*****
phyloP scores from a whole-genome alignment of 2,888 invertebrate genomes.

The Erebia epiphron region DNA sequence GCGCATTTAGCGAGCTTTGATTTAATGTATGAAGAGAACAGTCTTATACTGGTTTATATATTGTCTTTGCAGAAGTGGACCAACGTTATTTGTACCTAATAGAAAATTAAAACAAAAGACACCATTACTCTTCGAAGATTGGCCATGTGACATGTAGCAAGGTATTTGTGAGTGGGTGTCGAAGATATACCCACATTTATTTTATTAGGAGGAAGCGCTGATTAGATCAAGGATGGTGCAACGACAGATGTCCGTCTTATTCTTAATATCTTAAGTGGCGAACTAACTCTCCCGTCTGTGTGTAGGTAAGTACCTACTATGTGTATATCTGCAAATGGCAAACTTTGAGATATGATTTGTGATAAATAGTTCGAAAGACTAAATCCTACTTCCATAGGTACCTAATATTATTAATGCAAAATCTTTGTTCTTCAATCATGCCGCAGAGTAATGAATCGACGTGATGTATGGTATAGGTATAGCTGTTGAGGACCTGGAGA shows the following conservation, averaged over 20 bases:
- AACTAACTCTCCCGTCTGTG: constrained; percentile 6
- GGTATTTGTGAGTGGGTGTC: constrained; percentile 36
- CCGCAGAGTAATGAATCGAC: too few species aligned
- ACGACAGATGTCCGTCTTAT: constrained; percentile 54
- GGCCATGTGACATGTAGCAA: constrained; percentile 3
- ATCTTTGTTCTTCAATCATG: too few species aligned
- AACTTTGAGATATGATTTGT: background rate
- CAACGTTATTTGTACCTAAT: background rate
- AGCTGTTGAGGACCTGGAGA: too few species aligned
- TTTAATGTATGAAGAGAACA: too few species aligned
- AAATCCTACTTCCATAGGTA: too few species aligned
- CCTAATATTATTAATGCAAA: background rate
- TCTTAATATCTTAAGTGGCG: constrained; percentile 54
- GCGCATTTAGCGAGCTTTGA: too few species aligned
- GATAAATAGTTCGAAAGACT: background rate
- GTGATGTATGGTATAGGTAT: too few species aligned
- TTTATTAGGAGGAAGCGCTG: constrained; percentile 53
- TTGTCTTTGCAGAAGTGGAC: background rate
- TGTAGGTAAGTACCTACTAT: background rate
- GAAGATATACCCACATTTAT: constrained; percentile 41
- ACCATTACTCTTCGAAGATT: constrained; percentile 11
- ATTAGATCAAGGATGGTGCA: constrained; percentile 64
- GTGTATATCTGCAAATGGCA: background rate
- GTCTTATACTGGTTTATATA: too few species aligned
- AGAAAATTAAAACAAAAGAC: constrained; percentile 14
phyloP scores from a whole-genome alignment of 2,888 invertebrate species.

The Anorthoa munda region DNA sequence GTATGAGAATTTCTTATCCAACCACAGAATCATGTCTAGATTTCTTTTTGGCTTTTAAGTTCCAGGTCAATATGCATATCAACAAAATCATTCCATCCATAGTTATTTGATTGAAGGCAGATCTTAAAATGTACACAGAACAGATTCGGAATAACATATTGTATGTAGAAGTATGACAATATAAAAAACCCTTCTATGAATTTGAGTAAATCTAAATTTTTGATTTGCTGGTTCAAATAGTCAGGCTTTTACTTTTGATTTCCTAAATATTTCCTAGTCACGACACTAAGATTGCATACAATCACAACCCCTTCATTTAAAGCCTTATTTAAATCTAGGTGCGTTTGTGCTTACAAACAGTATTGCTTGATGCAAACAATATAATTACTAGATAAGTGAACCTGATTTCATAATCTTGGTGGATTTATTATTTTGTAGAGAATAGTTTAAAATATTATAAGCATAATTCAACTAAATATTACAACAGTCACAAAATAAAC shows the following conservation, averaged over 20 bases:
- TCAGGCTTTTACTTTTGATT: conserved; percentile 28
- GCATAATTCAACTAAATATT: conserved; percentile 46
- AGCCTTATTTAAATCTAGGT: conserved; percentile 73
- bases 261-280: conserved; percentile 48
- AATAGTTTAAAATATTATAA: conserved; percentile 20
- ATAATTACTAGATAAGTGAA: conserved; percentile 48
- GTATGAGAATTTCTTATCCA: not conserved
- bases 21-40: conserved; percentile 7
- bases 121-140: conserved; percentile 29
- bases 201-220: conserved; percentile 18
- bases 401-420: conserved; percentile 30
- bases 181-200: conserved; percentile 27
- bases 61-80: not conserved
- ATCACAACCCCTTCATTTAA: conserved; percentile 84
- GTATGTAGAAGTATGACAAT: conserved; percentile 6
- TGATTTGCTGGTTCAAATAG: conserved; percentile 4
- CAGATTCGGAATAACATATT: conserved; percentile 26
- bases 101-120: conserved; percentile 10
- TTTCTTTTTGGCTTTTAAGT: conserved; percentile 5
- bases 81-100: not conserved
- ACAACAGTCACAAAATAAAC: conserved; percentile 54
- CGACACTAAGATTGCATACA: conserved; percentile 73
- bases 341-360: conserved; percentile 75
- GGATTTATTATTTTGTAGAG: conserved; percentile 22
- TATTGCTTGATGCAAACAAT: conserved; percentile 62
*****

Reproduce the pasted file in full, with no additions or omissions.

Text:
phyloP scores from a whole-genome alignment of 2,888 invertebrate genomes.

The Erebia epiphron region DNA sequence GCGCATTTAGCGAGCTTTGATTTAATGTATGAAGAGAACAGTCTTATACTGGTTTATATATTGTCTTTGCAGAAGTGGACCAACGTTATTTGTACCTAATAGAAAATTAAAACAAAAGACACCATTACTCTTCGAAGATTGGCCATGTGACATGTAGCAAGGTATTTGTGAGTGGGTGTCGAAGATATACCCACATTTATTTTATTAGGAGGAAGCGCTGATTAGATCAAGGATGGTGCAACGACAGATGTCCGTCTTATTCTTAATATCTTAAGTGGCGAACTAACTCTCCCGTCTGTGTGTAGGTAAGTACCTACTATGTGTATATCTGCAAATGGCAAACTTTGAGATATGATTTGTGATAAATAGTTCGAAAGACTAAATCCTACTTCCATAGGTACCTAATATTATTAATGCAAAATCTTTGTTCTTCAATCATGCCGCAGAGTAATGAATCGACGTGATGTATGGTATAGGTATAGCTGTTGAGGACCTGGAGA shows the following conservation, averaged over 20 bases:
- AACTAACTCTCCCGTCTGTG: constrained; percentile 6
- GGTATTTGTGAGTGGGTGTC: constrained; percentile 36
- CCGCAGAGTAATGAATCGAC: too few species aligned
- ACGACAGATGTCCGTCTTAT: constrained; percentile 54
- GGCCATGTGACATGTAGCAA: constrained; percentile 3
- ATCTTTGTTCTTCAATCATG: too few species aligned
- AACTTTGAGATATGATTTGT: background rate
- CAACGTTATTTGTACCTAAT: background rate
- AGCTGTTGAGGACCTGGAGA: too few species aligned
- TTTAATGTATGAAGAGAACA: too few species aligned
- AAATCCTACTTCCATAGGTA: too few species aligned
- CCTAATATTATTAATGCAAA: background rate
- TCTTAATATCTTAAGTGGCG: constrained; percentile 54
- GCGCATTTAGCGAGCTTTGA: too few species aligned
- GATAAATAGTTCGAAAGACT: background rate
- GTGATGTATGGTATAGGTAT: too few species aligned
- TTTATTAGGAGGAAGCGCTG: constrained; percentile 53
- TTGTCTTTGCAGAAGTGGAC: background rate
- TGTAGGTAAGTACCTACTAT: background rate
- GAAGATATACCCACATTTAT: constrained; percentile 41
- ACCATTACTCTTCGAAGATT: constrained; percentile 11
- ATTAGATCAAGGATGGTGCA: constrained; percentile 64
- GTGTATATCTGCAAATGGCA: background rate
- GTCTTATACTGGTTTATATA: too few species aligned
- AGAAAATTAAAACAAAAGAC: constrained; percentile 14
phyloP scores from a whole-genome alignment of 2,888 invertebrate species.

The Anorthoa munda region DNA sequence GTATGAGAATTTCTTATCCAACCACAGAATCATGTCTAGATTTCTTTTTGGCTTTTAAGTTCCAGGTCAATATGCATATCAACAAAATCATTCCATCCATAGTTATTTGATTGAAGGCAGATCTTAAAATGTACACAGAACAGATTCGGAATAACATATTGTATGTAGAAGTATGACAATATAAAAAACCCTTCTATGAATTTGAGTAAATCTAAATTTTTGATTTGCTGGTTCAAATAGTCAGGCTTTTACTTTTGATTTCCTAAATATTTCCTAGTCACGACACTAAGATTGCATACAATCACAACCCCTTCATTTAAAGCCTTATTTAAATCTAGGTGCGTTTGTGCTTACAAACAGTATTGCTTGATGCAAACAATATAATTACTAGATAAGTGAACCTGATTTCATAATCTTGGTGGATTTATTATTTTGTAGAGAATAGTTTAAAATATTATAAGCATAATTCAACTAAATATTACAACAGTCACAAAATAAAC shows the following conservation, averaged over 20 bases:
- TCAGGCTTTTACTTTTGATT: conserved; percentile 28
- GCATAATTCAACTAAATATT: conserved; percentile 46
- AGCCTTATTTAAATCTAGGT: conserved; percentile 73
- bases 261-280: conserved; percentile 48
- AATAGTTTAAAATATTATAA: conserved; percentile 20
- ATAATTACTAGATAAGTGAA: conserved; percentile 48
- GTATGAGAATTTCTTATCCA: not conserved
- bases 21-40: conserved; percentile 7
- bases 121-140: conserved; percentile 29
- bases 201-220: conserved; percentile 18
- bases 401-420: conserved; percentile 30
- bases 181-200: conserved; percentile 27
- bases 61-80: not conserved
- ATCACAACCCCTTCATTTAA: conserved; percentile 84
- GTATGTAGAAGTATGACAAT: conserved; percentile 6
- TGATTTGCTGGTTCAAATAG: conserved; percentile 4
- CAGATTCGGAATAACATATT: conserved; percentile 26
- bases 101-120: conserved; percentile 10
- TTTCTTTTTGGCTTTTAAGT: conserved; percentile 5
- bases 81-100: not conserved
- ACAACAGTCACAAAATAAAC: conserved; percentile 54
- CGACACTAAGATTGCATACA: conserved; percentile 73
- bases 341-360: conserved; percentile 75
- GGATTTATTATTTTGTAGAG: conserved; percentile 22
- TATTGCTTGATGCAAACAAT: conserved; percentile 62